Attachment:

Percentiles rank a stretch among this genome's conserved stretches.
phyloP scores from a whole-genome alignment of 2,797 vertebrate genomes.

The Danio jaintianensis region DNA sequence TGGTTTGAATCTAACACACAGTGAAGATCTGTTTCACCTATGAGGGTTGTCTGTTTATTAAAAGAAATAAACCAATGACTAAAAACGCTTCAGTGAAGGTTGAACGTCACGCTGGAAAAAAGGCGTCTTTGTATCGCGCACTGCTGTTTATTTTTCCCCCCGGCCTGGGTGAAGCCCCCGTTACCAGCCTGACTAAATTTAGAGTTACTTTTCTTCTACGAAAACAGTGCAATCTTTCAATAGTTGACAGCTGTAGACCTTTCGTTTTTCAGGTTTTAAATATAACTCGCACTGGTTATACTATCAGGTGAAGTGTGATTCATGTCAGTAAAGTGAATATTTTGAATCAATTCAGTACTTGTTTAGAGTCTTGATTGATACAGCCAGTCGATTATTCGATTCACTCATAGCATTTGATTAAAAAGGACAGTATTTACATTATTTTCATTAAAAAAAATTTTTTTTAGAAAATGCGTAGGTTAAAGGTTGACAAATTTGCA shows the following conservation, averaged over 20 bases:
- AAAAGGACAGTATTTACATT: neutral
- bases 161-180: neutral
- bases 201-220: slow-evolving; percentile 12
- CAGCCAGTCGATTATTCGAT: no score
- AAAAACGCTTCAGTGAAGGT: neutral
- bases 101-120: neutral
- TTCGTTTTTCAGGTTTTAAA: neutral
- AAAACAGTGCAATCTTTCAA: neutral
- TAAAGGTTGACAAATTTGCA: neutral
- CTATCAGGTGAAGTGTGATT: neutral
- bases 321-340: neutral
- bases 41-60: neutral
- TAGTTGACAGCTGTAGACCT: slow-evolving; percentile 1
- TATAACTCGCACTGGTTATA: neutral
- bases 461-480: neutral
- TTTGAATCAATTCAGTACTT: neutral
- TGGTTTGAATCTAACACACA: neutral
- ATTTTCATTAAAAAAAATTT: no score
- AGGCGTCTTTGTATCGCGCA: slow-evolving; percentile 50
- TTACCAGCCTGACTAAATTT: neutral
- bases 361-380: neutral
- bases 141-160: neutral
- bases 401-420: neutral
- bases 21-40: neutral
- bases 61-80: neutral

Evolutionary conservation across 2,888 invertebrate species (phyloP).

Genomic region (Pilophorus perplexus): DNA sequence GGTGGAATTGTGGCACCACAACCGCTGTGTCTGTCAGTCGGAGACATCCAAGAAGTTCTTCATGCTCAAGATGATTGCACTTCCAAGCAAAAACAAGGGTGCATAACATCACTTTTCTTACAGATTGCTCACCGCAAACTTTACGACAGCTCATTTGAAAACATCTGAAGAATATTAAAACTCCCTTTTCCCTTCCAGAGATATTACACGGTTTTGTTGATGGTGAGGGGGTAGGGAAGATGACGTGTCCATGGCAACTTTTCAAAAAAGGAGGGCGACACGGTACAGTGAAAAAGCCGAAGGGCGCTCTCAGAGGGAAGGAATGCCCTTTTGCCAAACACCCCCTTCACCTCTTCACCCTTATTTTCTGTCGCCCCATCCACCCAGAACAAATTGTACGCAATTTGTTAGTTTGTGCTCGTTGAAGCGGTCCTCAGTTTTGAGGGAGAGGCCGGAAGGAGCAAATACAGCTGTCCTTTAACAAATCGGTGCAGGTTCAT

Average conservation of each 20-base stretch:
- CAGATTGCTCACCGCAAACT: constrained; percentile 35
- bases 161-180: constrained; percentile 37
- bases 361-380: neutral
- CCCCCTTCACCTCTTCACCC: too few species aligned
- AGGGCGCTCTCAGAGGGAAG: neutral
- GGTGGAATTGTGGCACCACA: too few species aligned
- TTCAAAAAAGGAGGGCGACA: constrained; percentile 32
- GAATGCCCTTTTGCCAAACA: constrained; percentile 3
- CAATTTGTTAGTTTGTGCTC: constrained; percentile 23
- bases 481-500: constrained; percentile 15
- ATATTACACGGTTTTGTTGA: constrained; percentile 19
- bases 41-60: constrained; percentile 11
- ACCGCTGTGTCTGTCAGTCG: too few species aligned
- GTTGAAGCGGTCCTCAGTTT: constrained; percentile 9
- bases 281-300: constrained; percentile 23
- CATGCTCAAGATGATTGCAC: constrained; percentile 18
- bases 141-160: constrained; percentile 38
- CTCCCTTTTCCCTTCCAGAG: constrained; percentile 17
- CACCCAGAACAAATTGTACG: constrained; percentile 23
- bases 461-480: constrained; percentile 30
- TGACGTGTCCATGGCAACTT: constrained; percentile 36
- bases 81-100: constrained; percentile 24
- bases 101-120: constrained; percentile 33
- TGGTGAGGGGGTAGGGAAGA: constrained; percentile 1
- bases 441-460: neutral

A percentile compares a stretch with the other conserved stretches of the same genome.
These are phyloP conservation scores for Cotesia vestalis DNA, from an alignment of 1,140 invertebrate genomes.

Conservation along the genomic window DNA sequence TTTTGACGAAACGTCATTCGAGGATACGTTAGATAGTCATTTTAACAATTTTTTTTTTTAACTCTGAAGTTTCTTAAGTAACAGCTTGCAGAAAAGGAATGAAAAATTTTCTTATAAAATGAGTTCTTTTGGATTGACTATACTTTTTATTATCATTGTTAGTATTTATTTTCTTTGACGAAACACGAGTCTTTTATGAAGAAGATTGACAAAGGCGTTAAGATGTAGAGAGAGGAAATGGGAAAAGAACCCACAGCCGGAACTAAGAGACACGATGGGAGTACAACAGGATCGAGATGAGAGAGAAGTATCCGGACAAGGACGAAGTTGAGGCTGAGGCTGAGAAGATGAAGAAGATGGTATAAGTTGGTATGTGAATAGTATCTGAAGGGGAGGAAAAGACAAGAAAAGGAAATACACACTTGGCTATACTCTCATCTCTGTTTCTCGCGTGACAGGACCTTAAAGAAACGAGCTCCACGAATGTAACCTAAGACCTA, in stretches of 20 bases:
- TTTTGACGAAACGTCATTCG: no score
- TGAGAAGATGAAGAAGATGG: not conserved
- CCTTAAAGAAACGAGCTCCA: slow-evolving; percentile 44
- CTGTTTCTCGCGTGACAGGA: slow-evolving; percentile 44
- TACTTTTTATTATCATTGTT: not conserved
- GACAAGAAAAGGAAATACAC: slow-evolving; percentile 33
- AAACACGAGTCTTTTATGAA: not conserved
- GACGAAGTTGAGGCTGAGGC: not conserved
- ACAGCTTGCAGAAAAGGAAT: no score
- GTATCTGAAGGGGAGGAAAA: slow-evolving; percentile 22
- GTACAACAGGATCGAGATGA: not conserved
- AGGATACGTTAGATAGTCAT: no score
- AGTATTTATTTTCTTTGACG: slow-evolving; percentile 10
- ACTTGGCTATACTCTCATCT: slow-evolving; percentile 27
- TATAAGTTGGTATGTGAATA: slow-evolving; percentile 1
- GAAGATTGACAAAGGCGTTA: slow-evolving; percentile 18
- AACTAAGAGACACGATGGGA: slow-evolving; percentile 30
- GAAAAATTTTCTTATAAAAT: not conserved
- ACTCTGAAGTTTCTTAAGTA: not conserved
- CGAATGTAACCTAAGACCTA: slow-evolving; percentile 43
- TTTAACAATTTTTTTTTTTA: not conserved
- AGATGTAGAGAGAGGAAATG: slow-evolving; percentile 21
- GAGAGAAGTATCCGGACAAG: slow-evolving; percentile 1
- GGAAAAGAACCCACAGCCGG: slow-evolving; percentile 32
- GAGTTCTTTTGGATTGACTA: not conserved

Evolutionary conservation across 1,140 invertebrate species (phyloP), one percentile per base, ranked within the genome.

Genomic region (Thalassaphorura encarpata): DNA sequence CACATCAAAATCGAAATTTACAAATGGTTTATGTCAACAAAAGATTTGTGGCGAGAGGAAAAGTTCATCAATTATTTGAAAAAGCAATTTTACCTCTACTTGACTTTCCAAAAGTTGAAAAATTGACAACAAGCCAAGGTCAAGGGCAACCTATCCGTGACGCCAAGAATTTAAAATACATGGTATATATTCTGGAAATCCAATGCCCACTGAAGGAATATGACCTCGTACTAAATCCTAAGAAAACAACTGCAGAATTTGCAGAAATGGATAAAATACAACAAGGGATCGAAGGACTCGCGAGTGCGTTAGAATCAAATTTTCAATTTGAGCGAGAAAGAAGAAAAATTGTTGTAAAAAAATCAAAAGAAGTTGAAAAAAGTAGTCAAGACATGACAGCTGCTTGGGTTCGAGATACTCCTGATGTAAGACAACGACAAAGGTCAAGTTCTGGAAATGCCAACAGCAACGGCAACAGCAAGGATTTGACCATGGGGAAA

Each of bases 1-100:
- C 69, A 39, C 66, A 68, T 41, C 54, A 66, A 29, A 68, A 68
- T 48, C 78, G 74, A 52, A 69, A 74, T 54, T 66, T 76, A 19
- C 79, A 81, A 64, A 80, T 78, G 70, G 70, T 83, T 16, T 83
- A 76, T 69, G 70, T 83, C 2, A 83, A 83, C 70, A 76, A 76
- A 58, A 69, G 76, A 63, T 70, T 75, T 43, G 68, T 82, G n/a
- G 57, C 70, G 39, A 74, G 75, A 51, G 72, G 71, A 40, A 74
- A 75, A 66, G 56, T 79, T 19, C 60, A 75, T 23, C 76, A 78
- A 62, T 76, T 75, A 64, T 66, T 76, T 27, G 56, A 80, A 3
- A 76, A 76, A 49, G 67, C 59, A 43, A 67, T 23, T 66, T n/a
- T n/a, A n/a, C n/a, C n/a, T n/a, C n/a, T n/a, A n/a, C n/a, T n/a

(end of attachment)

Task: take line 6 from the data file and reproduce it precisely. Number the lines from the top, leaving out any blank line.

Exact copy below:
- bases 201-220: slow-evolving; percentile 12